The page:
UK buckles up for storms ahead

14 November 2022

Henk Potts, London UK, Market Strategist EMEA

  • Political uncertainty, a cost-of-living squeeze and dire business sentiment are all conspiring to plunge the UK economy to the brink of recession
  • Inflation has jumped to multi-decade highs amid soaring food and energy prices, although there are some signs inflationary pressures could be easing – and the worst may now be behind us
  • Despite the raft of gloomy economic data, the labour market remains a bright spot. That said, strong growth in wages exerts more pressure on the Bank of England to lift interest rates
  • Nevertheless, a mild recession may yet be inevitable – although the resilient labour market, smaller exposure than eurozone countries to an energy shock, and a potential housing market downturn (rather than a crash) should all help to limit the downside risks

After an unforgettable year for UK politicians and investors, as the economy dives into recession and the third prime minister of 2022 gets his feet under the desk, the next 12 months could be just as blustery. 

Wilting economic data, political turmoil, and policy confusion encourage us to take a much more pessimistic view on the UK’s growth prospects. 

The post-pandemic recovery is rapidly fading and the cost-of-living squeeze is becoming more pronounced. September’s disastrous mini-budget has led to a tightening of credit conditions and the Bank of England has been forced to ratchet up interest rates to fight the fastest rate of inflation in 40 years. 

After being one of the fastest growing top-ten economies in 2022, the country now looks set to contract next year (see table).

Services and manufacturing being squeezed

The UK economy shrank in August and a raft of indicators has added to the evidence that it is in a recession. 

October’s S&P Global Purchasing Managers Index (PMI) survey revealed that both services and manufacturing are contacting (see chart). The combined composite measure fell to a 21-month low of 47.2 from 49.1 in September, being below the 50 neutral line for three consecutive months1.

The service economy lost ground (47.5) for the first time in 20 months and at the fastest pace since January 2021. While the measure for construction output (52.3) expands, helped by strength in house builders, civil engineering has weakened and orders on builder’s books have fallen to a 2.5-year low. 

Business confidence in the future has diminished at a rapid rate. The slump in the new orders, backlog of work, and export demand has helped to reduce business expectations to its lowest level since the global financial crisis (excluding the COVID-19 lockdown period in 2020).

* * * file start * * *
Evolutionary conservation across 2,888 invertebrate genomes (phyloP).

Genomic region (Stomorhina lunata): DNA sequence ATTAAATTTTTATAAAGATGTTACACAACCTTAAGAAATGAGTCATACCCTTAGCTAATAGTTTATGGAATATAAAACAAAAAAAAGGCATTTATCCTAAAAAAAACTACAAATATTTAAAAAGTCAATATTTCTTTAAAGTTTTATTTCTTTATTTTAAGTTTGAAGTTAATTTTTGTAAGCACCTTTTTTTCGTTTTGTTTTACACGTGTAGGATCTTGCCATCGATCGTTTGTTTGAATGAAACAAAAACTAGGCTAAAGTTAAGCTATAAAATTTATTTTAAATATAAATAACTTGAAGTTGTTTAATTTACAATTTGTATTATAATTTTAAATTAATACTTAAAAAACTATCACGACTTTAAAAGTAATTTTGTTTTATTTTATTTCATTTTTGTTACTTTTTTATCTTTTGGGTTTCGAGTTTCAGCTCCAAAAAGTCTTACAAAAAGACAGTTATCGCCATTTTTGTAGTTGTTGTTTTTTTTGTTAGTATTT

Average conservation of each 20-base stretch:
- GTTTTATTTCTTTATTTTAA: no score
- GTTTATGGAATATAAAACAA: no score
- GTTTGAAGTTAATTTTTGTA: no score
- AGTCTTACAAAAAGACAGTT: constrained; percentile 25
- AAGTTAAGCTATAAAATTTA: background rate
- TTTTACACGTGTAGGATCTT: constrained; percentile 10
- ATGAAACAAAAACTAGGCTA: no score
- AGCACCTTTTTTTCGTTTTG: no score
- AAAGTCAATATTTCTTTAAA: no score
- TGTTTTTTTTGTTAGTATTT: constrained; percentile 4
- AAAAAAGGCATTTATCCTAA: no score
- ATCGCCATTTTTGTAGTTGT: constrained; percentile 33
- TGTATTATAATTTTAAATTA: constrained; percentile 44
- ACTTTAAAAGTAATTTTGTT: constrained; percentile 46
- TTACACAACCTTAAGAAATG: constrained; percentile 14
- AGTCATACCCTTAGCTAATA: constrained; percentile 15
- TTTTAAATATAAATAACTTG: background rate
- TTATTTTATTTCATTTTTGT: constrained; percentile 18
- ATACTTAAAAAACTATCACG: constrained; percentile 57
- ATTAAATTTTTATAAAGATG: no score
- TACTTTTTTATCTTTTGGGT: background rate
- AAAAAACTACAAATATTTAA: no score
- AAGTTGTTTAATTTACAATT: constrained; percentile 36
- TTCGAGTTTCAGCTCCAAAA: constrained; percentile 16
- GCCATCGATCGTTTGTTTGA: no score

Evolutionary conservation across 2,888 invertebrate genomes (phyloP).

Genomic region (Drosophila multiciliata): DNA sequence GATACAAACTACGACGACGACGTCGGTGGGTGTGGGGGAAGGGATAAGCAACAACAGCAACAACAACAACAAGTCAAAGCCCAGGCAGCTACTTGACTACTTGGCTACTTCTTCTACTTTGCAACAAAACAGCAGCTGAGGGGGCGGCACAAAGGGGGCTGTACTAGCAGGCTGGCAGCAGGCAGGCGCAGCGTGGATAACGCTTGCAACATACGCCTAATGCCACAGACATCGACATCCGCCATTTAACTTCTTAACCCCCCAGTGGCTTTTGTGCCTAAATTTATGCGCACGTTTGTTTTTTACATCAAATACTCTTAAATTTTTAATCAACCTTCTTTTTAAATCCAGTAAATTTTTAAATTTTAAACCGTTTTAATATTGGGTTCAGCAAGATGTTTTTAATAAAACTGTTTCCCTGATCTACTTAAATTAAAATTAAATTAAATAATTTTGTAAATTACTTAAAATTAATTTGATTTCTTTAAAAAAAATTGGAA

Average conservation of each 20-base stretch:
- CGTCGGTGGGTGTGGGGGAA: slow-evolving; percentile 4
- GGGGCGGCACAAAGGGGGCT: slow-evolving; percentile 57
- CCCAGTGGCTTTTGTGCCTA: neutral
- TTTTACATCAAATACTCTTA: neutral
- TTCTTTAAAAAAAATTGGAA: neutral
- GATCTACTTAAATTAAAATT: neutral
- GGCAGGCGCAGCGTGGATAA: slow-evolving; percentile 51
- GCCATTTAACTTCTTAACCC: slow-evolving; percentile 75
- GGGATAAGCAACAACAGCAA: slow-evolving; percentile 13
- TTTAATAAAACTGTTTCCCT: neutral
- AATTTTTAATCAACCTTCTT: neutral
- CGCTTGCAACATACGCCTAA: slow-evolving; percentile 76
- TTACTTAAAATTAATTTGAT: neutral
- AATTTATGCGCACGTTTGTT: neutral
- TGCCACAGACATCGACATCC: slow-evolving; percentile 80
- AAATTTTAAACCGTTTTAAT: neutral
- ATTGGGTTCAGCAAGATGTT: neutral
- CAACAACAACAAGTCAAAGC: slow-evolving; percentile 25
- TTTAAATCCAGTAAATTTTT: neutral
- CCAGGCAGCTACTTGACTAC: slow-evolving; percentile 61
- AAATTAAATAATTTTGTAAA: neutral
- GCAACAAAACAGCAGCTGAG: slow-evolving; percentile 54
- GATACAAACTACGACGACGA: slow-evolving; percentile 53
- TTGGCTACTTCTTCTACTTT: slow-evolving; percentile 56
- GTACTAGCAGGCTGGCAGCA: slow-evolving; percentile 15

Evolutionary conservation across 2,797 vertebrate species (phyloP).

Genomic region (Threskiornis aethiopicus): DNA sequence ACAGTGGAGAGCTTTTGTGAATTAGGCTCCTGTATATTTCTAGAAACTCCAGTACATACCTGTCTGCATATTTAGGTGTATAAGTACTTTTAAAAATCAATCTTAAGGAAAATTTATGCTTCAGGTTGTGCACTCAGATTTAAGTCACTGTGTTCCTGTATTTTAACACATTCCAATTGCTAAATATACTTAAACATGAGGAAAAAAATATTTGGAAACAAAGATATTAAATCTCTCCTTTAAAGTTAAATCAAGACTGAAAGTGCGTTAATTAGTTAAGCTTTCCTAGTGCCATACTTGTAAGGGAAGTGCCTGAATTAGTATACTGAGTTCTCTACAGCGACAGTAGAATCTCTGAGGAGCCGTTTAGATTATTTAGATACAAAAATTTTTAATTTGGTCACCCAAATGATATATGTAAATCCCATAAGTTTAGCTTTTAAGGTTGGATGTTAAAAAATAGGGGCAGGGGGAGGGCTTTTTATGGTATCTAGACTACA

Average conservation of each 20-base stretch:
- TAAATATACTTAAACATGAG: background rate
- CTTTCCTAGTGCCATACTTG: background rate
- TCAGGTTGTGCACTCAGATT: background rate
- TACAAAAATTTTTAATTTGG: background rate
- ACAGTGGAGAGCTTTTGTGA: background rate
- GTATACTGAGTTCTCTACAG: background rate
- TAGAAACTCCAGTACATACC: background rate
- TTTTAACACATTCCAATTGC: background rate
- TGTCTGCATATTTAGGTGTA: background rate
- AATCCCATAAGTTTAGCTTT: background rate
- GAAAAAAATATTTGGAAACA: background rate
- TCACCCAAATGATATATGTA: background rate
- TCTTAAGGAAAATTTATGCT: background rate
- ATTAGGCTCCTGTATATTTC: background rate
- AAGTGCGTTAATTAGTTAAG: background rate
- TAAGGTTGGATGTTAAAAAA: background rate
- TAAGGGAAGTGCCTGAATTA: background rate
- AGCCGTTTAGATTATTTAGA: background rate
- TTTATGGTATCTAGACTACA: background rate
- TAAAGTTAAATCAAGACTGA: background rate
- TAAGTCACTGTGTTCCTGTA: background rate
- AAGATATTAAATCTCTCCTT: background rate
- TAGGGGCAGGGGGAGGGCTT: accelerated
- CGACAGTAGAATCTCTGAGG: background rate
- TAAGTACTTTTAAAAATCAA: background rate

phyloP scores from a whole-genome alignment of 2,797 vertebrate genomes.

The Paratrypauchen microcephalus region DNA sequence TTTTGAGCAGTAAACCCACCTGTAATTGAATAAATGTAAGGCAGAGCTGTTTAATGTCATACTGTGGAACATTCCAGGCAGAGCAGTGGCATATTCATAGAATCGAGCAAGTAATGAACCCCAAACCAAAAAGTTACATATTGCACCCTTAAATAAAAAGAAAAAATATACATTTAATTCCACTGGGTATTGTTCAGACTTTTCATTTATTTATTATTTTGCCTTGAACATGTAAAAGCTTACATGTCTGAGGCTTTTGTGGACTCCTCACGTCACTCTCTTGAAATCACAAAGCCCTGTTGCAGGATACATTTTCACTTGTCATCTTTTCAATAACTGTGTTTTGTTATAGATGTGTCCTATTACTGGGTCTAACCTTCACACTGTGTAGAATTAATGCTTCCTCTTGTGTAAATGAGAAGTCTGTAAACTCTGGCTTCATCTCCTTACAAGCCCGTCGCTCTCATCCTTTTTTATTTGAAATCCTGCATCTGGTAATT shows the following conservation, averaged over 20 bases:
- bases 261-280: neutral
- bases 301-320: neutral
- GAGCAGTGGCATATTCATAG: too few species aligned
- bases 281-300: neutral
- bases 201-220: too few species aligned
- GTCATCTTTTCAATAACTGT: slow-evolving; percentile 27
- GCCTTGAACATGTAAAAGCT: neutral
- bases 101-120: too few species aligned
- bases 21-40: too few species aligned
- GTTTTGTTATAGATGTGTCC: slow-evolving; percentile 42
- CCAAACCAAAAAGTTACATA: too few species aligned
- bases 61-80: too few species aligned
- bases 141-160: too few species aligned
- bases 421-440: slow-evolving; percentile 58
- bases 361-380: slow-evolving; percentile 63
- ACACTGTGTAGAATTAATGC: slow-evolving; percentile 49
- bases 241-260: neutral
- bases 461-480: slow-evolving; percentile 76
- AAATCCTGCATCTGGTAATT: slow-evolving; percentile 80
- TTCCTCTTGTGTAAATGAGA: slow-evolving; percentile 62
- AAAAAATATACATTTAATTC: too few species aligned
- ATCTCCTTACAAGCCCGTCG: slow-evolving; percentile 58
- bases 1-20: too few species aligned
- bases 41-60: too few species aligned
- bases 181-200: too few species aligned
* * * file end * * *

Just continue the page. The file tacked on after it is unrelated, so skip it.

Weaker household demand

Rising prices of goods and the squeeze on discretionary incomes have hit household demand. Cautious consumers are starting to save more, reducing the rate of consumption. Retail sales dipped 1.4% in September, following a fall of 1.7% in August. Retail sales remain 1.3% below February 2020’s pre-pandemic level. 

The combination of rising energy, food, and borrowing costs has been a drag on consumer confidence. Over the past couple of months, the GfK consumer confidence survey has been languishing down at its lowest levels in nearly half a century2.

Consumers have become particularly cautious about buying big ticket items, including properties or cars. We expect that shoppers will remain very cautious over the next year with private consumption contracting by 0.4% in 2023 rather than the impressive 5.1% growth registered this year. 

Service sector rebound is over

High demand for travel, leisure, and tourism following the end of COVID-19 lockdowns has helped to propel the services sector over the past year and half. That bounce back has now ground to a halt as households slash their spending. Data from the Office for National Statistics show that output in consumer-facing services fell by 1.8% in August, including a large drop in arts, entertainment, and recreation3

Labour markets a rare bright spot

Despite the weakening economic backdrop, UK labour markets have remained robust. Unemployment fell to 3.5% in the three months to August, the lowest rate since February 19744

The rise in job vacancies to record levels is a further signal of the tight labour markets. That said, both the unemployment rate and vacancy levels are flattered by the higher levels of inactivity plus the reduction in the supply of labour following Brexit.

Rising wages have helped to cushion some of the demand for goods and services. Growth in average total pay increased by 6% year-on-year (y/y) in the three months to August5. However, in real terms (adjusted for inflation) pay fell 2.4%, one of the largest such declines on records that began in 2001. 

The weakening economic backdrop and more cautious employers should exert some downward pressure on labour markets over the next year. We forecast that unemployment will gradually rise through 2023, with UK unemployment finishing next year at 5.2%. 

UK housing market